keywords: David Gulpilil

  • ARTS AND CULTURE

    Grace and quiet rage in David Gulpilil's country

    • Tim Kroenert
    • 24 September 2015

    Gulpilil measures the distance to Ramininging from Darwin by the number of river crossings, and defines its rough edges by the points at which traditional values clash with the imposed or inherited Western trappings. Through him we meet a man who found Christianity while in prison, and who now on Easter Sunday leads an epic reenactment of the Passion through the town's dirt streets. In the degradation of his trial and execution, says Gulpilil, Jesus is neither God nor leader; 'He is black. He is one of us.'

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  • ARTS AND CULTURE

    In awe of David Gulpilil and his barramundi

    • Peter Gebhardt
    • 10 March 2015
    1 Comment

    I want to eat a piece of Charlie's fish, speared with a 'dangerous weapon' and coal-charred, in his country. Charlie talked to the fish, 'What a good fish'. Covenant. Better than the white man's supermarket stuff.

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  • ARTS AND CULTURE

    The devastated face of Aboriginal disempowerment

    • Tim Kroenert
    • 10 July 2014
    2 Comments

    Charlie is disempowered, but not powerless, not yet. He has quit smoking, and ritualistically burns cigarettes he bums from a younger man in the community. He'd prefer to hunt and forage rather than consume the 'whitefella junk' peddled at the local kiosk, though his emaciated body and persistent cough reveal that he has already suffered much from the 'poisons' introduced to Aboriginal culture since the arrival of Europeans.

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  • ARTS AND CULTURE

    Remote Aboriginal boy's march against miners

    • Tim Kroenert
    • 13 June 2013

    Pete lives with his grandfather at an abandoned drive-in cinema outside a remote community. When a mining company threatens to reclaim the land and demolish their home, he sets out across the harsh outback to confront this corporate Goliath. If he is to survive he must draw upon the traditional wisdom his grandfather has passed on to him.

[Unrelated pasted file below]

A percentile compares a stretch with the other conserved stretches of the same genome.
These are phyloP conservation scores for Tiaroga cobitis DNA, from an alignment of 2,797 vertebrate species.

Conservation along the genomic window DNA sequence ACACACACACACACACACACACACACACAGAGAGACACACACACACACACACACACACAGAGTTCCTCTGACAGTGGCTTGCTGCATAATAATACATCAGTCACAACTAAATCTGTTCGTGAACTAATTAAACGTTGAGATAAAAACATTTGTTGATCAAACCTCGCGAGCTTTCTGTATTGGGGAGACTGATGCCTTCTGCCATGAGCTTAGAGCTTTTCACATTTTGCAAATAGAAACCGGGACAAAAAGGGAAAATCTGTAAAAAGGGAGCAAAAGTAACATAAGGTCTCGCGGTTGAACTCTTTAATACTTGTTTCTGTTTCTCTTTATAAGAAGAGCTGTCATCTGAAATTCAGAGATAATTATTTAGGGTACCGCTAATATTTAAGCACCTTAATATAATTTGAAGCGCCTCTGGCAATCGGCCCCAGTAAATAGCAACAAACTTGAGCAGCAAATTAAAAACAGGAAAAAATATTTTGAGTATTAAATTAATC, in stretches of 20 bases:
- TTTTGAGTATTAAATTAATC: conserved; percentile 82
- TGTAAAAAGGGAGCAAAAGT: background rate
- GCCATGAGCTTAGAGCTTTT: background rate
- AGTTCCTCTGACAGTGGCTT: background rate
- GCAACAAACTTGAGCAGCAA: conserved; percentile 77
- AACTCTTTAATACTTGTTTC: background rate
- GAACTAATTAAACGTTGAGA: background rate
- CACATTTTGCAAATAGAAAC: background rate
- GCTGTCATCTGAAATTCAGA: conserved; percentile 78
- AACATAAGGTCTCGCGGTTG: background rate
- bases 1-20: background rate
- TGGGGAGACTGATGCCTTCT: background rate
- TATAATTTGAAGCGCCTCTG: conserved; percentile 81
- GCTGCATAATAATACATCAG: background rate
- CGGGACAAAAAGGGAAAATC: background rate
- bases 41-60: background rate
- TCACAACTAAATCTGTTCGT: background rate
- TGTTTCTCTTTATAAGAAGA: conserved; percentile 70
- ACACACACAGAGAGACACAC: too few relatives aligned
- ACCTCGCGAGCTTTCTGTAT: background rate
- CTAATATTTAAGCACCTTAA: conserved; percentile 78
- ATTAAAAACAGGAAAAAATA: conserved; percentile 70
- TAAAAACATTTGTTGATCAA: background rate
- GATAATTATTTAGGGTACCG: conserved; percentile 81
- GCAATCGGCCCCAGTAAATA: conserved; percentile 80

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  • ARTS AND CULTURE

    Heartfelt account of life in Mutijulu

    • Tim Kroenert
    • 21 August 2006

    Aided by stirring imagery of the Central Australian outback, Uncle Bob’s melodic vocal tones draw the viewer deeply into his description of the indigenous concept, “Kanyini”—a holistic sense of “connectedness” that encompasses family, belief system, spirituality and relationship with the land.

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  • ARTS AND CULTURE

    Aboriginal life without the colonial backdrop

    • David Streader
    • 24 July 2006

    Australian cinema has historically depicted Aborigines in relation to modern-day white society.  But the pre-colonial setting of Ten Canoes enables us  better to identify with the characters.

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  • ENVIRONMENT

    The Australian wound

    • Mark Byrne
    • 18 May 2006

    Mark Byrne looks at the particular characteristics that make an Australian 'hero', and asks what it is about the interior of this country that moulds the interior of our collective suconscious in such a unique way.  

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  • ARTS AND CULTURE

    Hidden lives

    • Kate Cherry
    • 10 May 2006

    Kate Cherry reviews Creating frames: Contemporary Indigenous Theatre by Maryrose Casey.

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  • ARTS AND CULTURE

    Stark images in black and white

    • Mark Byrne
    • 25 April 2006

    Australian film-makers have to date been much better at reflecting the often ugly reality of racial relations than at imagining a different future

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